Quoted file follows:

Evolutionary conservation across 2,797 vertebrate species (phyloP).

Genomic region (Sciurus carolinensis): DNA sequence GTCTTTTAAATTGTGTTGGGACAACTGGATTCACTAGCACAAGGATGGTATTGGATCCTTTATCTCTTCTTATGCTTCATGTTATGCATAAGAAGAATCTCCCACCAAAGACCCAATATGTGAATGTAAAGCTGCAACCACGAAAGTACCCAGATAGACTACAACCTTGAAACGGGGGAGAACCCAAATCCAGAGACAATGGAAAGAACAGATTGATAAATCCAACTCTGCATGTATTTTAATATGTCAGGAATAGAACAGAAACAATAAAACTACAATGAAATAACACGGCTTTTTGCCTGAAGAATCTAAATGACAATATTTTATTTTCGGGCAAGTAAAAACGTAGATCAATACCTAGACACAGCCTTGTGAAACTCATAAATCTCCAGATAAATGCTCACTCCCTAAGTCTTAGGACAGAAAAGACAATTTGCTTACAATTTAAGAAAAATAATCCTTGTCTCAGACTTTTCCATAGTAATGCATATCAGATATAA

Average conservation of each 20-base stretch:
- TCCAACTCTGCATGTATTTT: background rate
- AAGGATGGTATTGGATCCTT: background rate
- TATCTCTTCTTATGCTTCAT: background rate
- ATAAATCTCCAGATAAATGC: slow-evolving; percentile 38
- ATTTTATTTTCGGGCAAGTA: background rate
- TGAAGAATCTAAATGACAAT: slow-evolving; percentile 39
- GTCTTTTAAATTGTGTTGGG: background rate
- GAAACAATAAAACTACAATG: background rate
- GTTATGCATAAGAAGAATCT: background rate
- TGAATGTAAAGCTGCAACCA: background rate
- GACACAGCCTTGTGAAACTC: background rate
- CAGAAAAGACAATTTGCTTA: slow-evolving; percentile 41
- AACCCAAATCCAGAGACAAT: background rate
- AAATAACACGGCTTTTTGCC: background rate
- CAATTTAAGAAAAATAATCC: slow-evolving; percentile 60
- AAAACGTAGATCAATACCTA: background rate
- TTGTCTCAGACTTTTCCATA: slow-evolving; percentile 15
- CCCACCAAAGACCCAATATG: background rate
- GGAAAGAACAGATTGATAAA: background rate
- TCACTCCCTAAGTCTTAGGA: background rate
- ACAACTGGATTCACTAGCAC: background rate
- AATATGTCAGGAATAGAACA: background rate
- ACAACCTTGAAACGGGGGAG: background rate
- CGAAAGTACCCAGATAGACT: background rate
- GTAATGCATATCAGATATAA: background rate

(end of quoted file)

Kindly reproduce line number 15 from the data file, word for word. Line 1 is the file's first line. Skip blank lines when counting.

- CAGAAAAGACAATTTGCTTA: slow-evolving; percentile 41